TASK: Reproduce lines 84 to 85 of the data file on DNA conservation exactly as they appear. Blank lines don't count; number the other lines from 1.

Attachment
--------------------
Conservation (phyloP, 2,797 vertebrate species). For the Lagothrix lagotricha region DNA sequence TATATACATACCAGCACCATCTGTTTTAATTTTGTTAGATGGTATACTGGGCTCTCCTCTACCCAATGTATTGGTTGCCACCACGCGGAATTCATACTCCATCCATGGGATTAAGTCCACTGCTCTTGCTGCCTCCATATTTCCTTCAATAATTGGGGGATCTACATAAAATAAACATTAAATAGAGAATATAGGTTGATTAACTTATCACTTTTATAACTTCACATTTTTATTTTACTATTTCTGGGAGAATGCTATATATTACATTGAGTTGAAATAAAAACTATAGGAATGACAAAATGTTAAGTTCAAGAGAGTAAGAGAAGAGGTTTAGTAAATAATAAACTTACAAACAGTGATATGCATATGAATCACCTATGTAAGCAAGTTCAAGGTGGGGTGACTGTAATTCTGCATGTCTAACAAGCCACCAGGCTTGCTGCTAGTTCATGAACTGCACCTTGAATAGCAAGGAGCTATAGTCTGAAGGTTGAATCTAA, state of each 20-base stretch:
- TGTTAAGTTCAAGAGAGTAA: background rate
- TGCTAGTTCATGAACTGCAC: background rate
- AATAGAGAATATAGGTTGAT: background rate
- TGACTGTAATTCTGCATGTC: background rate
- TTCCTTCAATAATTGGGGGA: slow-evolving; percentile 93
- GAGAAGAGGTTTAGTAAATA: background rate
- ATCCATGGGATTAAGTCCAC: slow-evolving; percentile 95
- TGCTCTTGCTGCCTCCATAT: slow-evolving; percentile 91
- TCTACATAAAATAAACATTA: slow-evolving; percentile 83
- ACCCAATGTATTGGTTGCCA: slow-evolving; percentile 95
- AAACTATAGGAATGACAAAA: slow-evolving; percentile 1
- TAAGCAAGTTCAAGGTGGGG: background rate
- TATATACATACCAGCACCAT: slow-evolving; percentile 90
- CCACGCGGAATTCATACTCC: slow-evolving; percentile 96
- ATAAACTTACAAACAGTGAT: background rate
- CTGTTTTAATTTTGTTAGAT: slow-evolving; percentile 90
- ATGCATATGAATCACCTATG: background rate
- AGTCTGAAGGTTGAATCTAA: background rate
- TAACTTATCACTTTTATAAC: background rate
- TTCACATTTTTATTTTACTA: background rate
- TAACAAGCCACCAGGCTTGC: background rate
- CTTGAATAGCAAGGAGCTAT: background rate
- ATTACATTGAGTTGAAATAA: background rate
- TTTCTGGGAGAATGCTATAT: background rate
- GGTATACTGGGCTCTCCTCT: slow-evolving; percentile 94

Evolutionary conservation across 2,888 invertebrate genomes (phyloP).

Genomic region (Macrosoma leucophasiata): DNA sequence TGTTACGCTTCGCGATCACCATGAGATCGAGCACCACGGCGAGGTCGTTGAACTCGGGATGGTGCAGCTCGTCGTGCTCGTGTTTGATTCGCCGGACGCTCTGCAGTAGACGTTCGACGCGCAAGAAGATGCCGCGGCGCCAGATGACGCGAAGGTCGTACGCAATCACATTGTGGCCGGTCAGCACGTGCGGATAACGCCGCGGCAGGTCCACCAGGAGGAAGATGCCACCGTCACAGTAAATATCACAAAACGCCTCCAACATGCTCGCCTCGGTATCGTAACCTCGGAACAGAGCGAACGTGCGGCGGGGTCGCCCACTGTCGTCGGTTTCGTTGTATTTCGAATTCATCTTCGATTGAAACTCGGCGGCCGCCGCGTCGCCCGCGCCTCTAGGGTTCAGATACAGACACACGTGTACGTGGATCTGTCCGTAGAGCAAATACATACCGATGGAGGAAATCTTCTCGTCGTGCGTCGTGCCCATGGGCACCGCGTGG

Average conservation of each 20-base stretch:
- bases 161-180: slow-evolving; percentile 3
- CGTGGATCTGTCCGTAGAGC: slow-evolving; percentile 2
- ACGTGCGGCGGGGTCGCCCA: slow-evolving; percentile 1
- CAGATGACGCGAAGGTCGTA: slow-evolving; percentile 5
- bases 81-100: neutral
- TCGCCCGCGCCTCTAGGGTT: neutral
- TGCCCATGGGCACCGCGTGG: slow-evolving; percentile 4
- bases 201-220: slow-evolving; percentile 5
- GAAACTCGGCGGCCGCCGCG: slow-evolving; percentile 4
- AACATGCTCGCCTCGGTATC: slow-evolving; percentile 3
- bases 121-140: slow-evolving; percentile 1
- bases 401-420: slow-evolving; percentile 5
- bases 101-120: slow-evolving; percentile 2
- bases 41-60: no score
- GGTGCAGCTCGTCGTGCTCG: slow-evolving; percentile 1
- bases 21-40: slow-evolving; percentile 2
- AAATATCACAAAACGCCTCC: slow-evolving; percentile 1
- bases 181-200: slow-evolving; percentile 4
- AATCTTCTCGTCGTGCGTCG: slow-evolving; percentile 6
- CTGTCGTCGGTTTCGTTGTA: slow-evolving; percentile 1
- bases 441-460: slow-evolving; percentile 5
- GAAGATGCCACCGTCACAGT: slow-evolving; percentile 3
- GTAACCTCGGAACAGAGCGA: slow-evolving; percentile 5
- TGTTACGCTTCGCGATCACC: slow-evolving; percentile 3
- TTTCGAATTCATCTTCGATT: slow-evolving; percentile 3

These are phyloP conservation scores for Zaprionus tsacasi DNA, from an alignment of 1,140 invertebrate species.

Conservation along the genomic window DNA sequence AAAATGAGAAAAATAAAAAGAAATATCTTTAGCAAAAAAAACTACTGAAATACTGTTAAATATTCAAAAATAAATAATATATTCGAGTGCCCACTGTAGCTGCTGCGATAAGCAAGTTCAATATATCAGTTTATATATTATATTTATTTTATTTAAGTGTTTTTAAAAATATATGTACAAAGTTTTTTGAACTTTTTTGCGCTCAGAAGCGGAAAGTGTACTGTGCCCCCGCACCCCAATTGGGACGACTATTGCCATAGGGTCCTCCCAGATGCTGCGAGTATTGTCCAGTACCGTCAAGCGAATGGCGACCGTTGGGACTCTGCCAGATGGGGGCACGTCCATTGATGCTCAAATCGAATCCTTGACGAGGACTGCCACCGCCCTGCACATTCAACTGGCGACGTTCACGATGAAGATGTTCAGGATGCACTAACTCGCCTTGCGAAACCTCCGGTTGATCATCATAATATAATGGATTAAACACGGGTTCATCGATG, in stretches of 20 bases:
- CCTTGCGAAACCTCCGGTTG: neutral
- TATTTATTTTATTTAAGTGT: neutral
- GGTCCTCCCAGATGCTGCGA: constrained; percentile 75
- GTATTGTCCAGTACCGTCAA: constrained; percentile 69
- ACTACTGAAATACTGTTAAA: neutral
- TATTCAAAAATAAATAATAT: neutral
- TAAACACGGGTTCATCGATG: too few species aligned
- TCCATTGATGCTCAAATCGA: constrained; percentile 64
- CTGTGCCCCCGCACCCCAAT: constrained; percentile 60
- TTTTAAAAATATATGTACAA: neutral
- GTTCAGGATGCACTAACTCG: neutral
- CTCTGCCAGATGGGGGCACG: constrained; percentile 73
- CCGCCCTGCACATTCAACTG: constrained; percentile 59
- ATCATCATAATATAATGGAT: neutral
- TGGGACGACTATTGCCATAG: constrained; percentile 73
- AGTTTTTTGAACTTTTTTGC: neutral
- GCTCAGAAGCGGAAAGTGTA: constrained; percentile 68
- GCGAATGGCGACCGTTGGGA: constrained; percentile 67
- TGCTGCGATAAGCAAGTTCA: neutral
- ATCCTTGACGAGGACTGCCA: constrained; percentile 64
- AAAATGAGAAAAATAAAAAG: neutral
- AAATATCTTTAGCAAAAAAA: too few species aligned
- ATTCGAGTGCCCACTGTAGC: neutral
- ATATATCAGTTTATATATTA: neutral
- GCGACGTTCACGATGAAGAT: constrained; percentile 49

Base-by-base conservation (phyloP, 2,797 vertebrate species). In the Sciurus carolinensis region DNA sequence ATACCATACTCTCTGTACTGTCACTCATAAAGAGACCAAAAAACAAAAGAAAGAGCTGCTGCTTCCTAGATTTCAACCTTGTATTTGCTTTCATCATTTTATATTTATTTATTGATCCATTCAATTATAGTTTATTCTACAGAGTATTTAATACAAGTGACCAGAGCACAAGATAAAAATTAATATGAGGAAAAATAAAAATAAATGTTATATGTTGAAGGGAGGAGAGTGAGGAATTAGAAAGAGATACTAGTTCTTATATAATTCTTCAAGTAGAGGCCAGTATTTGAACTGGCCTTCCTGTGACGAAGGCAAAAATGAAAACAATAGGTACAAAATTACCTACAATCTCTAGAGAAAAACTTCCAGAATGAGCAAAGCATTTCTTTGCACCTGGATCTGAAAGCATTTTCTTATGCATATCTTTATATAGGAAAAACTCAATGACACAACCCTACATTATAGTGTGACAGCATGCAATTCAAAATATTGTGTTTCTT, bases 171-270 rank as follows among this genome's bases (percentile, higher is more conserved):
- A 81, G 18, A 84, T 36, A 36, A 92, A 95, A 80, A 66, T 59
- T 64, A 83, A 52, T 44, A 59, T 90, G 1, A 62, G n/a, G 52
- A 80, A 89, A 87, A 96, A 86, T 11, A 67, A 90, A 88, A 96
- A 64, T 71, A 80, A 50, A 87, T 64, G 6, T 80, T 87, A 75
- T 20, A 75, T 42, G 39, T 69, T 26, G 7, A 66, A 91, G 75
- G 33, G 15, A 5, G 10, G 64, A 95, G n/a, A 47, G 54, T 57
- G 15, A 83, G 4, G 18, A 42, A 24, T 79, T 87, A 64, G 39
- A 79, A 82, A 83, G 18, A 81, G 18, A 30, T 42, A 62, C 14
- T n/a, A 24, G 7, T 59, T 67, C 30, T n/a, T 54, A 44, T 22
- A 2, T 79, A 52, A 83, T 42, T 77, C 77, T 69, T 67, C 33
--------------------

- T 64, A 83, A 52, T 44, A 59, T 90, G 1, A 62, G n/a, G 52
- A 80, A 89, A 87, A 96, A 86, T 11, A 67, A 90, A 88, A 96